Much of this story is centered on eerie descriptions of the yellow wallpaper and the woman's obsessive interactions with it. It is important, though, to understand that although the plot is primarily based around her neurosis, the objective of the story is to deliver a completely unrelated message. Many critics of "The Yellow Wallpaper" claim that the story might drive someone mad simply by reading it, but this, in my opinion, is beside the point. Gilman seeks instead to evoke a message of individual expression and successfully does so by recording the progression of the illness, through the state of the wallpaper.
It is immediately apparent in the story that the woman allows herself to be inferior to men, particularly her husband, John. Being a physician, he ahs special orders for her: To stay in bed, suppress her imagination, and most importantly to discontinue her writing. Though she feels better when she writes, and feels it may be beneficial, she does not say a word. "Personally I disagree with their ideas," she writes. "Personally, I believe that congenial work, with excitement and change, would do me good. But what is one to do?" (160). This statement, "What is one to do?" shows her lack of self-confidence and feeling of inferiority. She speaks as though her opinions to do not count anyway, but she is very accepting of this. She belittles herself several more times throughout the story. "I meant to be such a help to John, such a real rest and comfort, and her I am a comparative burden already" (162).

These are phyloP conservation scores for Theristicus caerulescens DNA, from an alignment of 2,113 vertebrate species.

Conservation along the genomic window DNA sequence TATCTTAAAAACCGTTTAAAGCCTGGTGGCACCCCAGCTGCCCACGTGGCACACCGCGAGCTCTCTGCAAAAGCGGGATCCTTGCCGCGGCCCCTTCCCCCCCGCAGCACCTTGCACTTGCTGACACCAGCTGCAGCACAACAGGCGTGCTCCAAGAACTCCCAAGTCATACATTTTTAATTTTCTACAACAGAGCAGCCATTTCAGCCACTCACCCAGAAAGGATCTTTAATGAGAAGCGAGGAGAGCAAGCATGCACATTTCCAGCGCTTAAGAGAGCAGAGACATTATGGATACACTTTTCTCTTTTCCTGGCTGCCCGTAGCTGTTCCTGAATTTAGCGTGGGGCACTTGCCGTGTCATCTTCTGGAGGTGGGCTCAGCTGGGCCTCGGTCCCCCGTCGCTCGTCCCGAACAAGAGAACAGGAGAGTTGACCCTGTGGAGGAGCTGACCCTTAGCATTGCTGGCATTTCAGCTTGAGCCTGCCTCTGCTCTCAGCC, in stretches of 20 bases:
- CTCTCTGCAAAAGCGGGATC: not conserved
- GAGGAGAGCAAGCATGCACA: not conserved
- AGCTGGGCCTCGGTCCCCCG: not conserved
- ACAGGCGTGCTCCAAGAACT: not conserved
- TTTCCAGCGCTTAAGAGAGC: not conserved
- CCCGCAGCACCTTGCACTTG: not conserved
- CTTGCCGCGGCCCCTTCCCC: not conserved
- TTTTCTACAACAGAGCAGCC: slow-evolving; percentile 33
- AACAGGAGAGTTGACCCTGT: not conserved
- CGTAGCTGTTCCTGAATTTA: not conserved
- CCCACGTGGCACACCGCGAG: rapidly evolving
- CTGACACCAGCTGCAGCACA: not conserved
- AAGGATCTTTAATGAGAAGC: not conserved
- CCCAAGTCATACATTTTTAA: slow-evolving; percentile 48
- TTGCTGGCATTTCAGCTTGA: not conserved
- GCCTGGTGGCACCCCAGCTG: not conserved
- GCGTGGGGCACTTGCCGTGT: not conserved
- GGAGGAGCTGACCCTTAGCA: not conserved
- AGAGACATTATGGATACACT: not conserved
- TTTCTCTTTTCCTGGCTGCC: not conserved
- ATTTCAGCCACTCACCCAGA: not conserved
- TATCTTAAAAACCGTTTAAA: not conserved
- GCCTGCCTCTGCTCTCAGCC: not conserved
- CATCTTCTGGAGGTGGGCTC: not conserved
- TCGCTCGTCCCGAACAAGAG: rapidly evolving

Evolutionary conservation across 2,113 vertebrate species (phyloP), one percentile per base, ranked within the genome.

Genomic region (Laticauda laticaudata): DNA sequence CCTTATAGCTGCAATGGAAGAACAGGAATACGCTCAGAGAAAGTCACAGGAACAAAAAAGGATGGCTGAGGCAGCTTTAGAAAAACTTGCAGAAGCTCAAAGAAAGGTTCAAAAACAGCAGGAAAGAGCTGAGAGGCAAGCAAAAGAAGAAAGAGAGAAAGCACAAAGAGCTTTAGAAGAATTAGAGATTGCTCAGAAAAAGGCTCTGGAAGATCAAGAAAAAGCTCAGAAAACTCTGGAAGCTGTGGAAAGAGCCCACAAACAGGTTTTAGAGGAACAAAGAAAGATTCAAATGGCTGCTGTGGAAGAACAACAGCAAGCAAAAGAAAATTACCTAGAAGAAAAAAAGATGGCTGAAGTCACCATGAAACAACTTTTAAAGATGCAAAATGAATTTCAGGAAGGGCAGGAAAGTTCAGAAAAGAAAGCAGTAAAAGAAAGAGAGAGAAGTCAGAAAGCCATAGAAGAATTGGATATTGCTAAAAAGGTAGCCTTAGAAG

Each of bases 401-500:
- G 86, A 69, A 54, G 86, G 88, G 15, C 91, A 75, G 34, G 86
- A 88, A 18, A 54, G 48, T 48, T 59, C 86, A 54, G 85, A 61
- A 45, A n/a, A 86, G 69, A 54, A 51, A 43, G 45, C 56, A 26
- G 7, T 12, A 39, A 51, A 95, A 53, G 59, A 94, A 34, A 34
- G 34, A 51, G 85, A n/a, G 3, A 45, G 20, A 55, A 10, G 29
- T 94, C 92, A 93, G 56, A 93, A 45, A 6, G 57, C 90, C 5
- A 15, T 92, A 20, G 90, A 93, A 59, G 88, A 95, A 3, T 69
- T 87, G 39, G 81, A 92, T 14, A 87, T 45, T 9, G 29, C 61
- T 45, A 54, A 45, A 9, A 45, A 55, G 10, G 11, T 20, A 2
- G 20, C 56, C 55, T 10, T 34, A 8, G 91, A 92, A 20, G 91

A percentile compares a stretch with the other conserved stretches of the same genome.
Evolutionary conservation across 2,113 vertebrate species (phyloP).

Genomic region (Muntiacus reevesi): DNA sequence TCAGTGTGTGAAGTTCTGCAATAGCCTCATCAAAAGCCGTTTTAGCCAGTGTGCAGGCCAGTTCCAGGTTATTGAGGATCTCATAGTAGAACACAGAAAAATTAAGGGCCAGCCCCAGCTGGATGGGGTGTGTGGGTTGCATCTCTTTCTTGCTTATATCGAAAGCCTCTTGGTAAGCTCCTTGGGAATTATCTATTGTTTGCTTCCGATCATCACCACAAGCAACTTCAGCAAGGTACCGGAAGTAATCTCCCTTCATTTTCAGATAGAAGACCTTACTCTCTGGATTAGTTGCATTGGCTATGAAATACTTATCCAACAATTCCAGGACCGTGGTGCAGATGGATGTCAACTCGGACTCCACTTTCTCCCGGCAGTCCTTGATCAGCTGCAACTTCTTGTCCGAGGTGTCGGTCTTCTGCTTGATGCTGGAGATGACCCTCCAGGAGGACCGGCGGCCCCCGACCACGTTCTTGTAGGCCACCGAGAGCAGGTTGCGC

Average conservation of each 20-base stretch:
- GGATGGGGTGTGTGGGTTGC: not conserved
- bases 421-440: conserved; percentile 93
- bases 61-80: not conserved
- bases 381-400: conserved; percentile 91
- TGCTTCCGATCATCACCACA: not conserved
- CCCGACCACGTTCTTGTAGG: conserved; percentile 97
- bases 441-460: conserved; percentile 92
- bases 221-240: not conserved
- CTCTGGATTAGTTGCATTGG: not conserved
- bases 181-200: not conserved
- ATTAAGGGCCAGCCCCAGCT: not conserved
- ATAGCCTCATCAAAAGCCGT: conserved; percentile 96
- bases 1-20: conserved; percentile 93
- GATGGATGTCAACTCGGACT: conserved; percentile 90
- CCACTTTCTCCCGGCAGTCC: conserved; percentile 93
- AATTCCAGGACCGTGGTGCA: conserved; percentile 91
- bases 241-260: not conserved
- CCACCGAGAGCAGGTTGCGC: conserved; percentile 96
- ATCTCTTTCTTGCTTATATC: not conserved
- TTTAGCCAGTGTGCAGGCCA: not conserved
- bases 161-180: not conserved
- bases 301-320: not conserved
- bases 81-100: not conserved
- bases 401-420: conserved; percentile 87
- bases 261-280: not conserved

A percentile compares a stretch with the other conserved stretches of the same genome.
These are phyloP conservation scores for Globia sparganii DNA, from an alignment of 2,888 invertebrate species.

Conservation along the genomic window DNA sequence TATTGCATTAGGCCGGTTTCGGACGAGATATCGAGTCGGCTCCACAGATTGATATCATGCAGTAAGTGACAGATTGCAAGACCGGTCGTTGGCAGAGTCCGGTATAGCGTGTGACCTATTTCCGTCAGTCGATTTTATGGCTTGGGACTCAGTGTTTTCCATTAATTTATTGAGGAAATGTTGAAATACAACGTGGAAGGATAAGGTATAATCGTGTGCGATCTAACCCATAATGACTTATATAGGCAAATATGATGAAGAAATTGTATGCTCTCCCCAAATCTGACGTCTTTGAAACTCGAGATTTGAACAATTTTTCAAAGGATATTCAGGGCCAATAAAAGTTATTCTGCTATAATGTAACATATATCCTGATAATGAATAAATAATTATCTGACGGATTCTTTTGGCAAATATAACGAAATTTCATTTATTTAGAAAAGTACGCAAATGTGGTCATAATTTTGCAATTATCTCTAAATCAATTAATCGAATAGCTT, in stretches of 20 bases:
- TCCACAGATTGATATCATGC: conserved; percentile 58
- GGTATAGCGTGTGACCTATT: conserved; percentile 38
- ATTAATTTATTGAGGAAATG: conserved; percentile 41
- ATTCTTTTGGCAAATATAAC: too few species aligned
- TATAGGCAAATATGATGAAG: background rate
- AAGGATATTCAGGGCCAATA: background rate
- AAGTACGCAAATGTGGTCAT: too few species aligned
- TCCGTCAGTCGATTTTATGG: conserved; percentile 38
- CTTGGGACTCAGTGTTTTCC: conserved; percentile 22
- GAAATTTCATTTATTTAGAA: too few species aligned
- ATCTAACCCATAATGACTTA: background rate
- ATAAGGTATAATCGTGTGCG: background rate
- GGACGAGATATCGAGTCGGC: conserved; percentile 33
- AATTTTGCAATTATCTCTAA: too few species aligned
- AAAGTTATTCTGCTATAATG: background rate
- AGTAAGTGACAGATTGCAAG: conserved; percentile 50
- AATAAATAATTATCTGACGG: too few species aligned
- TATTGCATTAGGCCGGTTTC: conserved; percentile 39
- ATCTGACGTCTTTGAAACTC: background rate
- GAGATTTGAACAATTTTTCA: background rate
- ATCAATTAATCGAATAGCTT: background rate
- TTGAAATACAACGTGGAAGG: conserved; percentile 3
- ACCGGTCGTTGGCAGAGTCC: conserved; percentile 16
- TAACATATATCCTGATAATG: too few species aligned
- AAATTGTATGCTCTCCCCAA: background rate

The problem is that the woman does not give herself enough credit to spec up for herself. This is slightly comparable to what many people go through today,